Those of you who watch Dreamworks’s Voltron: Legendary Defender on Netflix may recognize the man in the foreground of the above photo as Takahashi Shirogane (Shiro). Shiro has been many things to many people over the last six seasons: leader, pilot, paladin, brother, space dad, lynchpin, prisoner of war, gladiator, savior, tool, clone, and sacrifice.
What we didn’t know much about before last Friday was his life before leaving for the Cerberus mission.
During the SDCC Voltron panel, attendees were shown both the season seven trailer and the first of the new episodes dropping on August 10th. I wasn’t able to attend due to a scheduling conflict but happened to check my phone in a spot were there was actual reception while in transit from one interview to the next and saw a text from a friend who was in the room where it happened.
Shiro is gay.
I happened to be cosplaying Shiro that day. And I happened to be doing it carrying a pride bayard that same friend made for me (note: by the time this photo was taken, I had swapped out my military coat for a Nightwing shirt because my next event was for DC. Also, it was a million degrees) before we had any idea such an announcement was to be made.
Not only did we find out the significant other Shiro left behind on Earth was a man named Adam, we found out Adam ended their relationship because Shiro insisted on flying the Cerberus mission despite the very real possibility he wouldn’t be coming home; Shiro suffered from an as yet undisclosed chronic illness that would likely kill him before his return. The Galra appear to have corrected whatever was causing that particular illness, but amputated Shiro’s arm in order to experiment on him, and his prosthesis has been destroyed.
To recap: for what we’re pretty sure is the first time in Western animation, a central character is a queer, disabled man of color. A queer, disabled man of color who is also a soldier, a pilot, a warrior, and the surrogate father of a diverse family.
A queer, disabled man of color who is a soldier, a pilot, a warrior, the surrogate father of a diverse family, and a man about to be faced with and admit to his mistakes and deal openly with his emotions.
Said producer Lauren Montgomery:
“This is a character who already meant so much to so many people…I think it’s amazing to have the stories where your characters are finding themselves but I also think it’s also important to have a story where this character is already fully formed and he is a gay man and he’s doing amazing things and he’s flawed…”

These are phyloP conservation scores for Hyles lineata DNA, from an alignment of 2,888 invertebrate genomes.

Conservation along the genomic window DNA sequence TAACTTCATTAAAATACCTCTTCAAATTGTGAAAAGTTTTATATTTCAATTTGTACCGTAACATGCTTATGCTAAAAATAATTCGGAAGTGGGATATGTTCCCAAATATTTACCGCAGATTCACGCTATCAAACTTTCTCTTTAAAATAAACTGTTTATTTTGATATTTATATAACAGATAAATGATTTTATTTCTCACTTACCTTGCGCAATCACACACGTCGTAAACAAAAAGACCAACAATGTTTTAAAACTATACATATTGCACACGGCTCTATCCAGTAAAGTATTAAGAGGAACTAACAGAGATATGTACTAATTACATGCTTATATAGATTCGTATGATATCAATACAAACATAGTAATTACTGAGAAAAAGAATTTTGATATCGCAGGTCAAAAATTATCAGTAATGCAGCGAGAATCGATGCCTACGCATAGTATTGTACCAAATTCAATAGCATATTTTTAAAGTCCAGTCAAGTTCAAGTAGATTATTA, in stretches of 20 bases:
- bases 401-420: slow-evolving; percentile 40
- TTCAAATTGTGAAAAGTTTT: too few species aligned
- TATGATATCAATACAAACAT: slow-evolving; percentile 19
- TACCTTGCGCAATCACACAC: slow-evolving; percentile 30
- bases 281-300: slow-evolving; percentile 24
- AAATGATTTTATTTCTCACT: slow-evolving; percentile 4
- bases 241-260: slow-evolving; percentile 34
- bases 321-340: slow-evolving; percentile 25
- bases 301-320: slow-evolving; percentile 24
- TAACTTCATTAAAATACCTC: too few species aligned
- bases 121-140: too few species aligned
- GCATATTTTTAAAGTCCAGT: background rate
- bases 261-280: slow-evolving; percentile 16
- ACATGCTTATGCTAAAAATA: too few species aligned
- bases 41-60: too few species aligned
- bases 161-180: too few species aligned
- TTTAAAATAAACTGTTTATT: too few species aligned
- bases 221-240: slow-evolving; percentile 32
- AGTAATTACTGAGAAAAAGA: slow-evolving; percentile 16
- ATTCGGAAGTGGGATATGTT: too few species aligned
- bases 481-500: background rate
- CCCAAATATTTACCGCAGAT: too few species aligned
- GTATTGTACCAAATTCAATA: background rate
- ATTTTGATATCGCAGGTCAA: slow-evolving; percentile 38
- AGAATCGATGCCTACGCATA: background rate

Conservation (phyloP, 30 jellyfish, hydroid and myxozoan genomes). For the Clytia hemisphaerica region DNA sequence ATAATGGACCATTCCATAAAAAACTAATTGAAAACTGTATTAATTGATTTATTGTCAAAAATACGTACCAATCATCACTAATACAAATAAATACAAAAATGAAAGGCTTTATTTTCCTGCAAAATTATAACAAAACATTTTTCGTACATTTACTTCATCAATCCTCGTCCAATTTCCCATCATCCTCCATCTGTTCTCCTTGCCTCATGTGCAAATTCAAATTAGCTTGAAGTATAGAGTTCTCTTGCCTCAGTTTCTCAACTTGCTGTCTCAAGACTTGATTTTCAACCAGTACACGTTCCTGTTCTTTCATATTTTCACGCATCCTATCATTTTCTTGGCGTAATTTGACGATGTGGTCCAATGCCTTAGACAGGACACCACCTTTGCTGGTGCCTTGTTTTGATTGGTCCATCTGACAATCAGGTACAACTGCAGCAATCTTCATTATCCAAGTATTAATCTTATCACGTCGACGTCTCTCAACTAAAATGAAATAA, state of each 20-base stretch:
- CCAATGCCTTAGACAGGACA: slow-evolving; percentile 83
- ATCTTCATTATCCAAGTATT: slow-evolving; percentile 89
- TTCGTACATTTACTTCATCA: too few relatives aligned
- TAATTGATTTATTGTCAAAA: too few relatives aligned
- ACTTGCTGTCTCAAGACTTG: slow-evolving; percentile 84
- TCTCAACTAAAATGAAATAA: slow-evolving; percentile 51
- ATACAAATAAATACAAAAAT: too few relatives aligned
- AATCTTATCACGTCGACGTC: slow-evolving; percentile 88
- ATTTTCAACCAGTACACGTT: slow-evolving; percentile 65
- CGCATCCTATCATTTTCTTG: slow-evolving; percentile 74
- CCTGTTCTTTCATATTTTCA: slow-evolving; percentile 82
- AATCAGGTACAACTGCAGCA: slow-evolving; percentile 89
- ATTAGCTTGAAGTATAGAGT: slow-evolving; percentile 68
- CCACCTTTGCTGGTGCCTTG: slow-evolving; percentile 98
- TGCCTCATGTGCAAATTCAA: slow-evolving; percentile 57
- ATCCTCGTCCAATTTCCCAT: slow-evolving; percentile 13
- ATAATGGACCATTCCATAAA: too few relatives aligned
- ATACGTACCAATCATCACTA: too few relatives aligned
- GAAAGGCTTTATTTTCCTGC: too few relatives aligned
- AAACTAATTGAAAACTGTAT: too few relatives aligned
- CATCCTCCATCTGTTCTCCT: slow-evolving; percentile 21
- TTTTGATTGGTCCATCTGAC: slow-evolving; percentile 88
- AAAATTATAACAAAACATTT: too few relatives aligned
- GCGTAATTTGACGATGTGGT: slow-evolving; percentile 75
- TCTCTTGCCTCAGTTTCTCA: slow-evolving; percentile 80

Co-producer Joaquim Dos Santos added:
“And a story where it’s not a big “ah-hah!” moment. It is for the audience…but he’s (Shiro) in the middle of a relationship, he’s in the middle of working it out, he chose his job over his relationship. Very real world problems and we come in in the middle of it. The reaction was amazing. We all got emotional…it was really important to everybody on the crew.”
Cast member Bex Taylor Klaus (Pidge/Katie), who identifies as trans enby says:
We’re here, we’re queer, we love it… this show is some of the greatest writing I’ve ever had the honor of performing.
Pretty cool, right?
But what does any of this have to do with our reading lives?
We don’t yet know how much of Shiro and Adam’s relationship we’re going to see on screen. We don’t even know whether they’ll meet in the present or, if they do, whether they’ll reconcile or remain apart. Regardless of the series’ outcome, though, Lion Forge’s Voltron tie-in comic has already proven there are infinite Voltron tales to tell. No matter how much we’re given of Shiro and Adam’s story, there will moments and side quests left to explore. With Gail Simone taking over their superhero line and the extremely talented Christina “Steenz” Stewart stepping into position as assistant editor, plus the launch of Caracal, a middle grade imprint, Lion Forge is poised to become a powerful force in the comics world.
A force for charge. A force for good. A force for representation.
Shiro and Adam are theirs. If they and Lion Forge lead, the other publishers will follow. They’ll have to.
Because we all deserve to see ourselves in what we love.
This is opportunity.
This is representation.
This is future of comics.